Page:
Ruby is one of the languages we’re quite fond of at Spreedly. This is one of the reasons we’re thrilled to now have a shiny new gem for Ruby coders to benefit from. If you’re writing Ruby code, our hope is that the gem will make your experience with Spreedly even better.

There are many approaches one might take in designing a library to interact with an API. You’ll notice in the philosophy section of the README that we didn’t want to be too clever. We wanted the gem to be a thin and simple layer over the API. We wanted it to help with the ssl communication, the urls it’s talking to, the parsing of responses, and the handling of error conditions. It’s essentially a ruby’ish way to interact with your Spreedly environment.

We hope you like it!

Storming the JavaScript Castle

Hi, I’m Adam! I’m relatively new at Spreedly, and I’m excited to announce some progress on the first ongoing project assigned to me.

Now that we are focusing more and more on providing a platform for all sorts of payment solutions, we need to provide more ways of connecting your systems to our API. We want to both enhance end-user experiences and provide options and conveniences to developers who integrate with Spreedly.

Up to now, we have not allowed cross-origin requests using JavaScript in a browser, preferring the arguably simpler and more reliable transparent redirect. This has never meant we do not see the power of JavaScript. However, once JavaScript is introduced on a page, the number of concerns increases along with the likelihood of failure, such as errors in client-side code and unsupported browsers. However, as we have seen our customer base grow, we have seen the demand for JavaScript solutions grow, too. The first step we’ve taken is to lay the groundwork for a number of JavaScript solutions we’re working on for our customers.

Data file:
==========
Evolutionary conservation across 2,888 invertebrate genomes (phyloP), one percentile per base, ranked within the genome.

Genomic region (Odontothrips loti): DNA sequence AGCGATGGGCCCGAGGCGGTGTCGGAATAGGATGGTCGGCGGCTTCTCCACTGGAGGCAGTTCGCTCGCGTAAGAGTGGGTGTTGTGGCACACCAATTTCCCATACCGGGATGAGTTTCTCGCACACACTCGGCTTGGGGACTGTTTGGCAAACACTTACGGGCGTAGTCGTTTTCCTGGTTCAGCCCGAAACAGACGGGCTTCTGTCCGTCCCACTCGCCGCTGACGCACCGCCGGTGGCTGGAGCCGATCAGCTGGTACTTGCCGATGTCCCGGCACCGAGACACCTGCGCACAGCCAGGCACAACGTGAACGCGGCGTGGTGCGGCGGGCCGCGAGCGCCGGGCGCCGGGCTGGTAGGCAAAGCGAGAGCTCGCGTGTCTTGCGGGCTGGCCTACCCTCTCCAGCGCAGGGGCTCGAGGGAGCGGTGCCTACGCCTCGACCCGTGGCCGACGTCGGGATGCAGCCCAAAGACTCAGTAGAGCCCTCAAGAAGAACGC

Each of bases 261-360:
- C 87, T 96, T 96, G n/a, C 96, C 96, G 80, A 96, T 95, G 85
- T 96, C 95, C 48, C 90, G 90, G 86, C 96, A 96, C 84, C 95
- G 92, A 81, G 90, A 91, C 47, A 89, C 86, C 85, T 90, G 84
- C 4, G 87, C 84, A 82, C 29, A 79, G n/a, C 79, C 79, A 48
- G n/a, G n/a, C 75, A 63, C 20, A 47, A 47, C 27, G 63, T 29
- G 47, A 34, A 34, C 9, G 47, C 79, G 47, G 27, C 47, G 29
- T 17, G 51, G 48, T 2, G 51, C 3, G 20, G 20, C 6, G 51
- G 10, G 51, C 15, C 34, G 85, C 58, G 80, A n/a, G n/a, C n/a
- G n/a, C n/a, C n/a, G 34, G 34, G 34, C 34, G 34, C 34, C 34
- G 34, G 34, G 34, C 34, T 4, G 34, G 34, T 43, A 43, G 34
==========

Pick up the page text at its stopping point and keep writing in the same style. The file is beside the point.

Three calls are open right now using CORS requests (Cross Origin Resource Sharing):

POST /v1/gateways.xml
Many of our customers are drawn in by the ability to offer multiple payment gateway choices as they onboard their own customers. This will allow your customers to create a gateway in your Spreedly environments. The gateway will be in a cached state – similar to how payment methods are – until your server retains the gateway.

POST /v1/payment_methods.xml
Allows for adding a payment method without leaving the page as a transparent redirect would do. This accomplishes the same PCI goals, since the payment information never passes through your servers. If you’ve utilized modern payment gateways like Stripe, Braintree, PayMill etc. to implement payments, then this approach should feel very familiar to you.

POST /v1/payment_methods/:token/recache.xml
If you are adding payment methods with JavaScript, you may need the complementary ability to re-cache sensitive information, such as the CVV number.

If you’re wondering about JSONP, I want to tell you we chose to focus on CORS first because we intend to support modern approaches as well as solutions which are designed to work around old browsers. Adding CORS support has allowed us to focus on the JavaScript tools we’re building before worrying too much about old browsers. Keep an eye out for JSONP support, as we do understand it is very important since every person who wants to pay you is an important customer, no matter how old their browser may be!

We have documented these changes so you can get started right away. If you’re working with multiple gateways in Spreedly and are interested in trying out the first iteration of our JS library, please do get in touch.

Happy coding!